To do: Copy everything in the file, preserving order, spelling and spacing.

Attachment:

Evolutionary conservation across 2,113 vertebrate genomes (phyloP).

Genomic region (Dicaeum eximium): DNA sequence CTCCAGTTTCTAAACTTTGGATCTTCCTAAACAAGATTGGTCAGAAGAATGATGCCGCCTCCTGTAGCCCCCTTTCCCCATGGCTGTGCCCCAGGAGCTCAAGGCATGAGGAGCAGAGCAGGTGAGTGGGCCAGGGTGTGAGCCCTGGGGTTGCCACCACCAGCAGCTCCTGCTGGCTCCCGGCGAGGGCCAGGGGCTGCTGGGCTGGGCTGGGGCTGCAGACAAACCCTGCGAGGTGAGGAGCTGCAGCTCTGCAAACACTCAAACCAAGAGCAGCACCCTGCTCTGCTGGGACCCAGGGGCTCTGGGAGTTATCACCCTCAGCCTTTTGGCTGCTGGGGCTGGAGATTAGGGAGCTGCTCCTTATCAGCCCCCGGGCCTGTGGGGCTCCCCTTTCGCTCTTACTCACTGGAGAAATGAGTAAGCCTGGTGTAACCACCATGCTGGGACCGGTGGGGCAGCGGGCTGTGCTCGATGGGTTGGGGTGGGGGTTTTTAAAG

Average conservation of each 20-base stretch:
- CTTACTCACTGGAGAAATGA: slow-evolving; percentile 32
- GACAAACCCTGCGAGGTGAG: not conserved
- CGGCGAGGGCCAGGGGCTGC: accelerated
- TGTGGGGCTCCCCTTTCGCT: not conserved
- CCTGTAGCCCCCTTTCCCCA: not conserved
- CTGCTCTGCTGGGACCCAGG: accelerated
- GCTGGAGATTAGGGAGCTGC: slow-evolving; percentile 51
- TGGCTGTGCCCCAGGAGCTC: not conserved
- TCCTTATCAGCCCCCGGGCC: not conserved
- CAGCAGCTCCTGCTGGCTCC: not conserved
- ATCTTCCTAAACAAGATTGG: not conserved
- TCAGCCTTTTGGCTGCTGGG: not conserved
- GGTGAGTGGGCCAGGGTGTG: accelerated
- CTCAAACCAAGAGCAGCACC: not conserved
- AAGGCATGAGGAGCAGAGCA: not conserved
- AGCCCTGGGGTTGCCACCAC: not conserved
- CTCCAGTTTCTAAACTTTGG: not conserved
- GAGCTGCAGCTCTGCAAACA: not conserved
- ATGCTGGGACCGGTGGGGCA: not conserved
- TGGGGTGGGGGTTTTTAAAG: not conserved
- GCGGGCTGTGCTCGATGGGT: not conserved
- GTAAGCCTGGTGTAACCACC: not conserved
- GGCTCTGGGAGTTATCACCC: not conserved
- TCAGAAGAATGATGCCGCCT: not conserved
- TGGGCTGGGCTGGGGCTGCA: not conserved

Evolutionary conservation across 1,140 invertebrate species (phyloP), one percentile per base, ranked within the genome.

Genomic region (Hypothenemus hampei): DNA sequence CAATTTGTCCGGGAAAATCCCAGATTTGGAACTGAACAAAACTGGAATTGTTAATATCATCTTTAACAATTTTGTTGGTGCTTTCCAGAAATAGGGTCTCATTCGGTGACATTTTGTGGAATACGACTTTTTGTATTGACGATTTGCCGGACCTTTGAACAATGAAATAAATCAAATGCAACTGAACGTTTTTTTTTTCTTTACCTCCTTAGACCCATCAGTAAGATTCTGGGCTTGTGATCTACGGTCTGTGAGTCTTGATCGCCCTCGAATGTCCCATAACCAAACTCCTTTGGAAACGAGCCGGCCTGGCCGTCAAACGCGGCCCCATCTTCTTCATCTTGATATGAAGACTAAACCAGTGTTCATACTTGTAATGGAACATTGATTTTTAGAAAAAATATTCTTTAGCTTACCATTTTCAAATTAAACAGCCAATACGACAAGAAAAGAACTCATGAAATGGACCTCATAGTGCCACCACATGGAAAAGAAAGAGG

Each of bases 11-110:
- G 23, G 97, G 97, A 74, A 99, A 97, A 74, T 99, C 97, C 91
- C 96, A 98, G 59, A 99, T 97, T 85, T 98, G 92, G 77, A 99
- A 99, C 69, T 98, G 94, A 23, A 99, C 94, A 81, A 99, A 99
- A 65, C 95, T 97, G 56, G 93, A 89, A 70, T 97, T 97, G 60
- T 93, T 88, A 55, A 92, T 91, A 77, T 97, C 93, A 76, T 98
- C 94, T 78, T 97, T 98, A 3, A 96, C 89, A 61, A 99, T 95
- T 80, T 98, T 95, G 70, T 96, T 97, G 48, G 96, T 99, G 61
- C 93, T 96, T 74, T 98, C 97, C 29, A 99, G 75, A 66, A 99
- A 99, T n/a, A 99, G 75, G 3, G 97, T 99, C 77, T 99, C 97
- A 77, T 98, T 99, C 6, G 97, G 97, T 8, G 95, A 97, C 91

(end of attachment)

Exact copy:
Evolutionary conservation across 2,113 vertebrate genomes (phyloP).

Genomic region (Dicaeum eximium): DNA sequence CTCCAGTTTCTAAACTTTGGATCTTCCTAAACAAGATTGGTCAGAAGAATGATGCCGCCTCCTGTAGCCCCCTTTCCCCATGGCTGTGCCCCAGGAGCTCAAGGCATGAGGAGCAGAGCAGGTGAGTGGGCCAGGGTGTGAGCCCTGGGGTTGCCACCACCAGCAGCTCCTGCTGGCTCCCGGCGAGGGCCAGGGGCTGCTGGGCTGGGCTGGGGCTGCAGACAAACCCTGCGAGGTGAGGAGCTGCAGCTCTGCAAACACTCAAACCAAGAGCAGCACCCTGCTCTGCTGGGACCCAGGGGCTCTGGGAGTTATCACCCTCAGCCTTTTGGCTGCTGGGGCTGGAGATTAGGGAGCTGCTCCTTATCAGCCCCCGGGCCTGTGGGGCTCCCCTTTCGCTCTTACTCACTGGAGAAATGAGTAAGCCTGGTGTAACCACCATGCTGGGACCGGTGGGGCAGCGGGCTGTGCTCGATGGGTTGGGGTGGGGGTTTTTAAAG

Average conservation of each 20-base stretch:
- CTTACTCACTGGAGAAATGA: slow-evolving; percentile 32
- GACAAACCCTGCGAGGTGAG: not conserved
- CGGCGAGGGCCAGGGGCTGC: accelerated
- TGTGGGGCTCCCCTTTCGCT: not conserved
- CCTGTAGCCCCCTTTCCCCA: not conserved
- CTGCTCTGCTGGGACCCAGG: accelerated
- GCTGGAGATTAGGGAGCTGC: slow-evolving; percentile 51
- TGGCTGTGCCCCAGGAGCTC: not conserved
- TCCTTATCAGCCCCCGGGCC: not conserved
- CAGCAGCTCCTGCTGGCTCC: not conserved
- ATCTTCCTAAACAAGATTGG: not conserved
- TCAGCCTTTTGGCTGCTGGG: not conserved
- GGTGAGTGGGCCAGGGTGTG: accelerated
- CTCAAACCAAGAGCAGCACC: not conserved
- AAGGCATGAGGAGCAGAGCA: not conserved
- AGCCCTGGGGTTGCCACCAC: not conserved
- CTCCAGTTTCTAAACTTTGG: not conserved
- GAGCTGCAGCTCTGCAAACA: not conserved
- ATGCTGGGACCGGTGGGGCA: not conserved
- TGGGGTGGGGGTTTTTAAAG: not conserved
- GCGGGCTGTGCTCGATGGGT: not conserved
- GTAAGCCTGGTGTAACCACC: not conserved
- GGCTCTGGGAGTTATCACCC: not conserved
- TCAGAAGAATGATGCCGCCT: not conserved
- TGGGCTGGGCTGGGGCTGCA: not conserved

Evolutionary conservation across 1,140 invertebrate species (phyloP), one percentile per base, ranked within the genome.

Genomic region (Hypothenemus hampei): DNA sequence CAATTTGTCCGGGAAAATCCCAGATTTGGAACTGAACAAAACTGGAATTGTTAATATCATCTTTAACAATTTTGTTGGTGCTTTCCAGAAATAGGGTCTCATTCGGTGACATTTTGTGGAATACGACTTTTTGTATTGACGATTTGCCGGACCTTTGAACAATGAAATAAATCAAATGCAACTGAACGTTTTTTTTTTCTTTACCTCCTTAGACCCATCAGTAAGATTCTGGGCTTGTGATCTACGGTCTGTGAGTCTTGATCGCCCTCGAATGTCCCATAACCAAACTCCTTTGGAAACGAGCCGGCCTGGCCGTCAAACGCGGCCCCATCTTCTTCATCTTGATATGAAGACTAAACCAGTGTTCATACTTGTAATGGAACATTGATTTTTAGAAAAAATATTCTTTAGCTTACCATTTTCAAATTAAACAGCCAATACGACAAGAAAAGAACTCATGAAATGGACCTCATAGTGCCACCACATGGAAAAGAAAGAGG

Each of bases 11-110:
- G 23, G 97, G 97, A 74, A 99, A 97, A 74, T 99, C 97, C 91
- C 96, A 98, G 59, A 99, T 97, T 85, T 98, G 92, G 77, A 99
- A 99, C 69, T 98, G 94, A 23, A 99, C 94, A 81, A 99, A 99
- A 65, C 95, T 97, G 56, G 93, A 89, A 70, T 97, T 97, G 60
- T 93, T 88, A 55, A 92, T 91, A 77, T 97, C 93, A 76, T 98
- C 94, T 78, T 97, T 98, A 3, A 96, C 89, A 61, A 99, T 95
- T 80, T 98, T 95, G 70, T 96, T 97, G 48, G 96, T 99, G 61
- C 93, T 96, T 74, T 98, C 97, C 29, A 99, G 75, A 66, A 99
- A 99, T n/a, A 99, G 75, G 3, G 97, T 99, C 77, T 99, C 97
- A 77, T 98, T 99, C 6, G 97, G 97, T 8, G 95, A 97, C 91